It’s now been one year since Ontarians elected the Ford Conservatives to a majority mandate, and it’s been a whirlwind of a first year. We’ve seen cuts all over, we’ve seen petty attacks from government ministers and members against those who dare to speak out against them and we’ve seen the kind of turmoil we hadn’t seen in the province since the Harris years.
All in all, it’s been a lot and so much has happened that it can sometimes feel hard to keep up with everything that’s happened. So now that we are at this point, it’s a good time to take stock of the record of this government so far to help remind us of everything that’s happened. The National Observer today has done a good part of this, putting out a piece today that gives a good list of everything this government has cut:
Out of this list, which is long and depressing, there are some things that really leapt out that me that need to be repeated and highlighted for many reasons, some of which I’ll come back to. Here is my highlight/lowlight list:
- Ended electric and hydrogen vehicle incentive programs
- Removed electric vehicle chargers from GO stations parking lots
- Cut flood management funds to conservation authorities by 50%
- Eliminated funding for the 50 Million Tree Program
- Cut funding to public health authorities
- Cancellation of funding for the installation of efficient wood stoves in homes
- Cut $1 million in funding from “Leave the Pack Behind”, an agency that helps young people quit smoking
- Eliminated $100 million for school repairs (was paid for from Cap and Trade fund)
- Removed $25 million from the Education Programs-Other fund, which funds grants for programs like after-school jobs for youth, tutors in classrooms, daily physical activity in elementary schools and more
- Cut legal aid funding by 30%
- Planned to cut funds to repair social housing units
- Cancelled the Indigenous Culture fund
- Cut 50% from grants for the Ontario Music Fun
- Cut funding to regional tourism organizations by $17.5 million
- Cut $1 billion from social services across the board
- Cut library services funding by 50%
- Cut $84.5 million in funding for children and at-risk youth, including to children’s aid societies
- Cut funding to MaRS Discovery District
- Eliminated funding for public policy think tanks
- Cut funding to two artificial intelligence institutes by $24 million
- Cut $5 million in funding from stem cell research
- Eliminated funding for the Gambling Research Exchange Ontario
That is a long list of cuts and a lot of pain that’s been spread across the board in Ontario. And those cuts still resulted in “record high spending” in the budget that the Ford Conservatives tabled this spring, something they were quick to point out in their own defence. Most of that new spending is going to pay for massive tax cuts that are coming, and to balance the budget like they say they will do, you know that more cuts and a lot more pain is on the way. For a track record for year one, this is very dismal, which helps to explain why Mr. Ford and his government have become so unpopular so fast.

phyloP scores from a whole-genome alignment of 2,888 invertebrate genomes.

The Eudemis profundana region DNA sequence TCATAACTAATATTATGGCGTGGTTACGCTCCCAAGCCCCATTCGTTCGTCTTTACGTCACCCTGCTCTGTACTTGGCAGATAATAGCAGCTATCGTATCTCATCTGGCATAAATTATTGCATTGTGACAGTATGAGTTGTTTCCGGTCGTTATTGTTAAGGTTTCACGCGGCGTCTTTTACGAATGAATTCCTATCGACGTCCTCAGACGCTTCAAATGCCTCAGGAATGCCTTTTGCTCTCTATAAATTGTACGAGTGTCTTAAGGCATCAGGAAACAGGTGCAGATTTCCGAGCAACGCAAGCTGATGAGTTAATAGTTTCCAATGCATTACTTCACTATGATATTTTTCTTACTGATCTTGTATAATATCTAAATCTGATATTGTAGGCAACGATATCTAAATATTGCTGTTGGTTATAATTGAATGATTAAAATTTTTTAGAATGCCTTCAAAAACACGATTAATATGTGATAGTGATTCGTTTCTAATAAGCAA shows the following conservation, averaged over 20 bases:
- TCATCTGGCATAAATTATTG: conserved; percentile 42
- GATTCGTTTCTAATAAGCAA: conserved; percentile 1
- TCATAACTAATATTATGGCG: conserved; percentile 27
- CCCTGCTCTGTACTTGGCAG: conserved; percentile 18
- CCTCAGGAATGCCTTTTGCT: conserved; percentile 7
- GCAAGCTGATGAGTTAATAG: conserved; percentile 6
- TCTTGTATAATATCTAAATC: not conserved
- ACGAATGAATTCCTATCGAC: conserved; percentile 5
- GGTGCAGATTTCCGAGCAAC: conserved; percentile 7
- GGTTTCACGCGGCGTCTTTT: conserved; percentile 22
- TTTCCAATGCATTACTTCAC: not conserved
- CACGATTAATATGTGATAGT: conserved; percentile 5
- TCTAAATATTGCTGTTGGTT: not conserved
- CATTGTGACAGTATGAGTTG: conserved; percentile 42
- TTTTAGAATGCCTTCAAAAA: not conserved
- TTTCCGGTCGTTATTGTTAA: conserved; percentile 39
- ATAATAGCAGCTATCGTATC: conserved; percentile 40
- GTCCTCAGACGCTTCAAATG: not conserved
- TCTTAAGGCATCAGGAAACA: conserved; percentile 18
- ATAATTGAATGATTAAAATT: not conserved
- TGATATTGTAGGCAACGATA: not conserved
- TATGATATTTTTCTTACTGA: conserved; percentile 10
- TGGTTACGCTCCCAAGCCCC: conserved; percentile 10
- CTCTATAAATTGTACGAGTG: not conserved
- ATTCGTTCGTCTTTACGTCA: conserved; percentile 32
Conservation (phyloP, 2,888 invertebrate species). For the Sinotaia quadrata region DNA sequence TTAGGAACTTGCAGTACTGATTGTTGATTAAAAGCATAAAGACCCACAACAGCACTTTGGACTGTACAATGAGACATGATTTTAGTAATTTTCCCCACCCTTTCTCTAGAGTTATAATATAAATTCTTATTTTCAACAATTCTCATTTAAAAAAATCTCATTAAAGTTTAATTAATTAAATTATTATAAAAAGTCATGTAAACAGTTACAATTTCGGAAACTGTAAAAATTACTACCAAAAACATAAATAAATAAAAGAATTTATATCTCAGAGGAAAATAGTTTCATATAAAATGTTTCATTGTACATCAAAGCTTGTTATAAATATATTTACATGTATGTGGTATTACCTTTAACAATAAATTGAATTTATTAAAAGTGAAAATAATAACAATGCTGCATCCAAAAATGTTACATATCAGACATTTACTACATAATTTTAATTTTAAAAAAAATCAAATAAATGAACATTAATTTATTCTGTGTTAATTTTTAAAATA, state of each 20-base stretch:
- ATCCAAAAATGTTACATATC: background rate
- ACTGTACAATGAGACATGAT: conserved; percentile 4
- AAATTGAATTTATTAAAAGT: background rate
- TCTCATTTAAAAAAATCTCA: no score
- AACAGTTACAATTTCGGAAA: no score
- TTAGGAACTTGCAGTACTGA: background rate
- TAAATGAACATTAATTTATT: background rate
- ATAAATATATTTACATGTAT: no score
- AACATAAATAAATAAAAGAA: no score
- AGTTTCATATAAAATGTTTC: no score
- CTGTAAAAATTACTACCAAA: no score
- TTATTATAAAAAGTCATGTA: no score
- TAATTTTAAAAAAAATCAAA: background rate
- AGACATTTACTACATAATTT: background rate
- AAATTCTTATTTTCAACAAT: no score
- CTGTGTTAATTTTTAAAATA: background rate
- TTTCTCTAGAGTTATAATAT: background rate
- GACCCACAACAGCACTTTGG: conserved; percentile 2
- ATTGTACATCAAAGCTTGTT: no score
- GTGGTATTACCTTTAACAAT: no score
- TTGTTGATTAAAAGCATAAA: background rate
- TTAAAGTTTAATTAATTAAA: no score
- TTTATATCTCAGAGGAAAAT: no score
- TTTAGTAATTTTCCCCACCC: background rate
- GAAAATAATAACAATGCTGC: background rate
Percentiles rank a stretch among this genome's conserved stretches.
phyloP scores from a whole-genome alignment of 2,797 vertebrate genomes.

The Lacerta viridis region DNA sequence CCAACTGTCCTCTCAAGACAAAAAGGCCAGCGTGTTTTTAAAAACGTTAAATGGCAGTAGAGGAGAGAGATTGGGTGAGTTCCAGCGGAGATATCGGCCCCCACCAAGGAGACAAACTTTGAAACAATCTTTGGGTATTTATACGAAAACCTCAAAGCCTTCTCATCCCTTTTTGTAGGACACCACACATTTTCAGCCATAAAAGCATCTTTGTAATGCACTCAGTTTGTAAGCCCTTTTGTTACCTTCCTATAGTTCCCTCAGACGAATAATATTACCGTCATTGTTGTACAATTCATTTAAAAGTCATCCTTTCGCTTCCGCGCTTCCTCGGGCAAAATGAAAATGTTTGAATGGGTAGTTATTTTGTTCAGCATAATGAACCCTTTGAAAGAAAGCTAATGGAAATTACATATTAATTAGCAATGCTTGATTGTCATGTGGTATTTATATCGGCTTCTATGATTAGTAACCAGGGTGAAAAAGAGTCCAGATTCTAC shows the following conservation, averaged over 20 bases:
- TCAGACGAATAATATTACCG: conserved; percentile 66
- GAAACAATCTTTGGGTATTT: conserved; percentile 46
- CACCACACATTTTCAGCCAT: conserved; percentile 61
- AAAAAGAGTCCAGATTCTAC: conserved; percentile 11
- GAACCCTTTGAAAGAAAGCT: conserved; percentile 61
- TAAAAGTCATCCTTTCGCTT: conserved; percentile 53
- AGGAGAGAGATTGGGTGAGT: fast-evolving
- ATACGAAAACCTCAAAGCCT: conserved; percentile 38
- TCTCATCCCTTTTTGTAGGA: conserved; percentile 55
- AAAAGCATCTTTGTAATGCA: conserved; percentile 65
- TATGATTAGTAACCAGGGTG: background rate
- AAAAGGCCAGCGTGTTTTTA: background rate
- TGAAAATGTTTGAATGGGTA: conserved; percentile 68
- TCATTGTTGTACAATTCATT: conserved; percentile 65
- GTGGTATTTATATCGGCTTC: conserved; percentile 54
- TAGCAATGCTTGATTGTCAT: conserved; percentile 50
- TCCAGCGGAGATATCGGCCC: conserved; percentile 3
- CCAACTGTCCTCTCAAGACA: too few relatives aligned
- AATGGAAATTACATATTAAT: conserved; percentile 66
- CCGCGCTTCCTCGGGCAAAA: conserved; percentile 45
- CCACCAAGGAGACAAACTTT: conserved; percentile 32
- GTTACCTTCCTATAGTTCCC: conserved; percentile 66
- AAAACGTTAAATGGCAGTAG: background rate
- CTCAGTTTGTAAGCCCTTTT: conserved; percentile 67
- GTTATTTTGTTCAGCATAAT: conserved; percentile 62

But here is the thing folks that I’d hope that some wise progressive parties on the Federal side might look at here. We all know that we have a big election coming this Fall, and parties are putting all their ideas together to pitch to Canadians to try to win their votes. While we are facing pain in Ontario right now thanks to cuts like those listed above, those cuts also provide an opportunity to progressive parties to step in and fill the void. All progressive parties in Ottawa have been vocal in their opposition to the Ford cuts in Ontario, so it would make sense for those same parties to offer to pick up that slack here, right?
And here is the kicker folks; a lot of those cuts I’ve listed, but also others on the list, were funded by Ontario’s Cap and Trade program. So in theory, it would be very easy for the Government of Canada to offer federal equivalent programs to do the same thing. We’ve already seen the Liberal government offer a similar electric vehicle rebate program and they also recently promised to fund the 50 million trees program. With pretty much everything I’ve listed above, there is no clear jurisdictional roadblock to stop a Federal government from stepping into this void and maybe even do it better than was done before. Most of the programs that were cut could be replicated easily and of the funds that were cancelled, the Federal government is free and clear to do what they want there.
The big thing about this past year in Ontario that I think most Ontarians have come to notice was that we really didn’t understand the scope and number of programs that we had that helped us in our day to day lives. Many didn’t know the extent to which Ontario’s Cap and Trade funds were being spent. Basically, it wasn’t until the “drip, drip, drip” of these cuts started to hit that many Ontarians realized it all. Whether it be big things like the cuts to autism funding, education funding and healthcare, or smaller things like the cancellation of the inter-library loan program funding, the majority of Ontarians are feeling this at home.
So if any federal party decides to take up the mantle and replace those funds and programs with federal equivalents, I believe they stand to be big winners in Ontario as Ontarians will appreciate getting those things back. And given that we are in a state right now where deficit funding is not issue that it has been in the past, the price tag to do this all doesn’t seem so bad. If done right, the record of the first year of the Ford Conservatives could very well help to pave the election or re-election of a progressive Federal government in the Fall. The opportunities are there to make that happen but the question remains if those parties in Ottawa will take it in their hands and make the best of it.